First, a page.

Just a couple of hours earlier then the departure of the Polish girl from the hostel (about 7am from the hostel). I was in the street drinking with gypsys. I had originally went out for some Palinka shots with a hot Hungarian tom-boyish girl and a gobshite Danish guy who pretty much sulked because his tinder date never showed up (first world problems eh!).

I lost them though and ended up talking to the other people who were last to leave the bar and I got invited to their wedding, how lovely. I absolutely promised to go before I left of course without getting the details or their names. What do you wear to such an event anyway? One of the girls did make some sort of advance on me I believe, not to toot my own horn or anything but she did ask her friend who spoke English to ask me to fuck. Wouldn’t of got on her to see over a wall though if I’’m honest.
Even just a few hours previous to all this I had meet the best rapper that the Romanian town of Brasov had to offer. He got up on the mic in the bar and spit some ryhmes in Romanian and all the girls bounced their asses like they saw on MTV. Strange experience really, the hood meets Soviet Europe. Not what I expected, throw back some Painka shots and its alright though.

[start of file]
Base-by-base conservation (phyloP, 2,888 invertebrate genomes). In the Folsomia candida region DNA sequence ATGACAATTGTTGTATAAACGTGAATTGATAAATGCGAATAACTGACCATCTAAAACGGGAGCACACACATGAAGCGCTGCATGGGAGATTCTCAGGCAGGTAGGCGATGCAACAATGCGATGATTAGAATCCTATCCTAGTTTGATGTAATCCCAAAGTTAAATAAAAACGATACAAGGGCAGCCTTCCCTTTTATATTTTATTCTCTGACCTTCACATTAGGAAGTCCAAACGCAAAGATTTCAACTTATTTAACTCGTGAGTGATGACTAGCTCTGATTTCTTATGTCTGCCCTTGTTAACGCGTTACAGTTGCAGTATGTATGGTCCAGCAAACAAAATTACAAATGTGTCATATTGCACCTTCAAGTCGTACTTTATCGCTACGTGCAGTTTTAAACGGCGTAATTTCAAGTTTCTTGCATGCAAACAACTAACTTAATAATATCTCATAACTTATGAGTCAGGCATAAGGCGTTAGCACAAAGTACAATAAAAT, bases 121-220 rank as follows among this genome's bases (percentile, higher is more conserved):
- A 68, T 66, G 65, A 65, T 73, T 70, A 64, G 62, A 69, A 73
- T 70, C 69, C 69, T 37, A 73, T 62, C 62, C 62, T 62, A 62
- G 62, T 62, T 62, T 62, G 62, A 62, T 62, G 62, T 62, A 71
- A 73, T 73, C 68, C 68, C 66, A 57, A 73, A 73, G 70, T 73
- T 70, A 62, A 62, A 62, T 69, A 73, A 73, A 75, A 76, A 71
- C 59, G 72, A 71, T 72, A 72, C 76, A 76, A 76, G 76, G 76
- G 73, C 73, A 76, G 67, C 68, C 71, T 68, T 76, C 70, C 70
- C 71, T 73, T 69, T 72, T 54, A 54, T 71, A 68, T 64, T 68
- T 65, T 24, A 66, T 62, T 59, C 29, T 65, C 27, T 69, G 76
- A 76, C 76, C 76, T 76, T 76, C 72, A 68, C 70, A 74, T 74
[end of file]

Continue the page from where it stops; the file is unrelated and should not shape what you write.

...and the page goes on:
Finally the retired hooker. I meet her the night after everything I just mentioned happened (sorry about the inconsistent Pulp Fiction style timeline here). She was an older lady, in her forties though still quite attractive if not all that fresh, like pizza leftover from the night before if you know what I mean. Back in the day ( twenty five or so years previous) she had been a professional call lady, working through newspaper adverts and such. She had an agent and all and raked in the cash before the Eastern European girls arrived. She spoke about the whole thing as if it were just whatever, a real interesting lady with some crazy stories. Now she backpacked a lot with her money and never felt embarrassed about being in her forties and staying in hostels or couchsurfing. Guess you haven’t got much care for the younger girls judgement when you probably shagged their daddy’s for money.
That concluded my two nights talking to strangers in Brasov. I heard from a friend who I had hosted in Budapest through couchsurfing that he was having a birthday party in Odessa Ukraine soon so that is where I began for. Undeterred by the news of pro-Russia rioting and the threat of civil war I was bound for Ukraine and a party.

Chopping Wood in Transylvania, Workaway Experiences

Workaway Experiences

I got free board and food in Transylvania in exchange for five hours of work each day.

I landed this gig through Workawayinfo. Simply sending a message to my host Andras wondering if he had any vacancies for a labourer.

I was happy to stay there for a month, one of my positive workaway experiences, because I was deep inside the Piatra Craiului National Park but still not far from Zarnesti. On the weekend I would go hiking up the mountains which surrounded the location.